Mental health liaison aids police department
Kay Martin tries to meet people where they are and get them what they need.
Since May 2017, she's been in contact with 66 people in the Borough of Greencastle as a Keystone Health mental health liaison embedded with the police department. Her position, currently funded by a grant from the Pennsylvania Commission on Crime and Delinquency, also includes the police departments Waynesboro and Washington Township.
Thirty-two people had a mental health diagnosis, 22 had drug and alcohol problems and the rest had both, Martin told Greencastle Borough Council Monday night. She is in Greencastle on Tuesdays and Thursdays and available other times to assist on police calls. If she is not available for a live call, she will do followup.
Police Chief John Phillippy said Martin assists the department with people who otherwise would end up locked up.
"A lot of them don't belong in jail," he said, noting instead of clogging the judicial system or being a nuisance, they become productive members of society with Martin's help.
"This is one of the most proactive programs I've seen in my police experience," said Mayor Ben Thomas Jr., a former police officer.
Martin provided the example of a referral she received early on concerning a veteran displaying bizarre behavior. The man was picking flowers in the police chief's father's yard, giving them to neighbors and making inappropriate suggestions. He also made inappropriate suggestions to fast food workers and peeked in school windows.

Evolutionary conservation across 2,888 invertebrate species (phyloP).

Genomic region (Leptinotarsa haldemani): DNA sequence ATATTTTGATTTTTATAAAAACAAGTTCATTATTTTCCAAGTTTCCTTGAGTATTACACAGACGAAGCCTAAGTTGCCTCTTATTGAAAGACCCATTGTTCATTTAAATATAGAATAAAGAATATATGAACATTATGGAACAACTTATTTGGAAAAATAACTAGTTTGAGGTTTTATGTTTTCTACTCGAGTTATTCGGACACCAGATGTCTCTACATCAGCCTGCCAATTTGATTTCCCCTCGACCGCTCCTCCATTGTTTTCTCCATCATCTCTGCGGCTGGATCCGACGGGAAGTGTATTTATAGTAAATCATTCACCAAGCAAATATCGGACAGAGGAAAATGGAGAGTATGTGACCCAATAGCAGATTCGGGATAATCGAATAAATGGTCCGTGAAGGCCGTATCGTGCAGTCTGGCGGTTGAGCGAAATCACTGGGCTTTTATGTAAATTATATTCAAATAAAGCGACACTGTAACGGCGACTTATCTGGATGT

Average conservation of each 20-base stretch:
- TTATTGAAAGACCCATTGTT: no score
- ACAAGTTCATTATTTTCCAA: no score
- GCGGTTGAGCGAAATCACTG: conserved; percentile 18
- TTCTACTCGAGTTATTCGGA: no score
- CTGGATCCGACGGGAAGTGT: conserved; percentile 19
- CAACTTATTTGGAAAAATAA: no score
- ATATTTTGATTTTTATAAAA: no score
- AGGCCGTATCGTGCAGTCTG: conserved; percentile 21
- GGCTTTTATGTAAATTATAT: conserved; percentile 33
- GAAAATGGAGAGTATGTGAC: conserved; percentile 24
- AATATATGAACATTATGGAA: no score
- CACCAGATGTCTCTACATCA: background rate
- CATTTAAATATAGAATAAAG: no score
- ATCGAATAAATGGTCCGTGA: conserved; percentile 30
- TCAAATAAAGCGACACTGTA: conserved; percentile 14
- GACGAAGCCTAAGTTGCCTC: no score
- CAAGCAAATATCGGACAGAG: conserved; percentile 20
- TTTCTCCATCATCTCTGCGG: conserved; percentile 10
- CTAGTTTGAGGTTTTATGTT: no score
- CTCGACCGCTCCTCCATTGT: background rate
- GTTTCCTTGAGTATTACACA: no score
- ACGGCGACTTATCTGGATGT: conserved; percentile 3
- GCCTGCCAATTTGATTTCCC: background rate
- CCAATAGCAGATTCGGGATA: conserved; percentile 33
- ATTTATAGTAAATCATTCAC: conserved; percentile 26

Martin was able to secure a diagnosis and helped him get medication, case management and therapy.
"I believe without this program, he would have ended up in jail," Martin said.
She also was brought in when there was a suicidal 16-year-old boy from Virginia at a Greencastle motel.
He later called, said he was in therapy and thanked Martin for her help.
The community liaison grant expires in December, but Martin said other grants to continue the position are actively being pursued.
"I've been assured this position will continue," she said.
She added Chambersburg is begging for a co-responder, Pennsylvania State Police are willing to come on board and services are also needed in Fulton County.
"I'd like to see someone available 24/7," Martin said.